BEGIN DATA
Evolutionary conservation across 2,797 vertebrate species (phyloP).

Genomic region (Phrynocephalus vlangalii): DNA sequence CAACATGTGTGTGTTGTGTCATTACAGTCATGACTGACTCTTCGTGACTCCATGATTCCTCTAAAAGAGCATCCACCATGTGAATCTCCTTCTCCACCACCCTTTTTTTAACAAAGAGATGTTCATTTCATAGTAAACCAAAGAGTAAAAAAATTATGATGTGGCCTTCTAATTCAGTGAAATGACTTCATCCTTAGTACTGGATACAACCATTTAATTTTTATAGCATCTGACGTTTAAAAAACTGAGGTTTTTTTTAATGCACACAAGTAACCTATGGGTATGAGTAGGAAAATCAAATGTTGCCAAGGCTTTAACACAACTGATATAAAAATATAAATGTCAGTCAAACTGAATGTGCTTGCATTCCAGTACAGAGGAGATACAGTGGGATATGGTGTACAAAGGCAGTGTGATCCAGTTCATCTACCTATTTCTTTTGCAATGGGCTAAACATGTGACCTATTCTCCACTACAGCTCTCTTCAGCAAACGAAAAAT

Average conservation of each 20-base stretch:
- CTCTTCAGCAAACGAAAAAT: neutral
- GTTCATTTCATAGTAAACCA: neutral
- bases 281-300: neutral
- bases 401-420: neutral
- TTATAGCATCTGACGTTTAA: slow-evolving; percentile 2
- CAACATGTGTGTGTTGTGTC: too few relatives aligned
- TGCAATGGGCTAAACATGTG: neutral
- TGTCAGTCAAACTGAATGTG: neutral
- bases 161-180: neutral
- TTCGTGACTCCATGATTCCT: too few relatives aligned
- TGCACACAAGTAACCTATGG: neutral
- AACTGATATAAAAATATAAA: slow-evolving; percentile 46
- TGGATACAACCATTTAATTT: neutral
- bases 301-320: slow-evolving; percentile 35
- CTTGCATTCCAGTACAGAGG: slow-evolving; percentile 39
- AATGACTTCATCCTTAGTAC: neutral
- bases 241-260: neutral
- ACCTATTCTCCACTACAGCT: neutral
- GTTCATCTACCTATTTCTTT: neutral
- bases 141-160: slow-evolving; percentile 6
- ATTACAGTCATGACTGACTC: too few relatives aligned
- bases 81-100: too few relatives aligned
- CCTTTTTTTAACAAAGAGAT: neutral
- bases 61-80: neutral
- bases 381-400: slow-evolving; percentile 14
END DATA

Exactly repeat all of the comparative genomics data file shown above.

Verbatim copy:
Evolutionary conservation across 2,797 vertebrate species (phyloP).

Genomic region (Phrynocephalus vlangalii): DNA sequence CAACATGTGTGTGTTGTGTCATTACAGTCATGACTGACTCTTCGTGACTCCATGATTCCTCTAAAAGAGCATCCACCATGTGAATCTCCTTCTCCACCACCCTTTTTTTAACAAAGAGATGTTCATTTCATAGTAAACCAAAGAGTAAAAAAATTATGATGTGGCCTTCTAATTCAGTGAAATGACTTCATCCTTAGTACTGGATACAACCATTTAATTTTTATAGCATCTGACGTTTAAAAAACTGAGGTTTTTTTTAATGCACACAAGTAACCTATGGGTATGAGTAGGAAAATCAAATGTTGCCAAGGCTTTAACACAACTGATATAAAAATATAAATGTCAGTCAAACTGAATGTGCTTGCATTCCAGTACAGAGGAGATACAGTGGGATATGGTGTACAAAGGCAGTGTGATCCAGTTCATCTACCTATTTCTTTTGCAATGGGCTAAACATGTGACCTATTCTCCACTACAGCTCTCTTCAGCAAACGAAAAAT

Average conservation of each 20-base stretch:
- CTCTTCAGCAAACGAAAAAT: neutral
- GTTCATTTCATAGTAAACCA: neutral
- bases 281-300: neutral
- bases 401-420: neutral
- TTATAGCATCTGACGTTTAA: slow-evolving; percentile 2
- CAACATGTGTGTGTTGTGTC: too few relatives aligned
- TGCAATGGGCTAAACATGTG: neutral
- TGTCAGTCAAACTGAATGTG: neutral
- bases 161-180: neutral
- TTCGTGACTCCATGATTCCT: too few relatives aligned
- TGCACACAAGTAACCTATGG: neutral
- AACTGATATAAAAATATAAA: slow-evolving; percentile 46
- TGGATACAACCATTTAATTT: neutral
- bases 301-320: slow-evolving; percentile 35
- CTTGCATTCCAGTACAGAGG: slow-evolving; percentile 39
- AATGACTTCATCCTTAGTAC: neutral
- bases 241-260: neutral
- ACCTATTCTCCACTACAGCT: neutral
- GTTCATCTACCTATTTCTTT: neutral
- bases 141-160: slow-evolving; percentile 6
- ATTACAGTCATGACTGACTC: too few relatives aligned
- bases 81-100: too few relatives aligned
- CCTTTTTTTAACAAAGAGAT: neutral
- bases 61-80: neutral
- bases 381-400: slow-evolving; percentile 14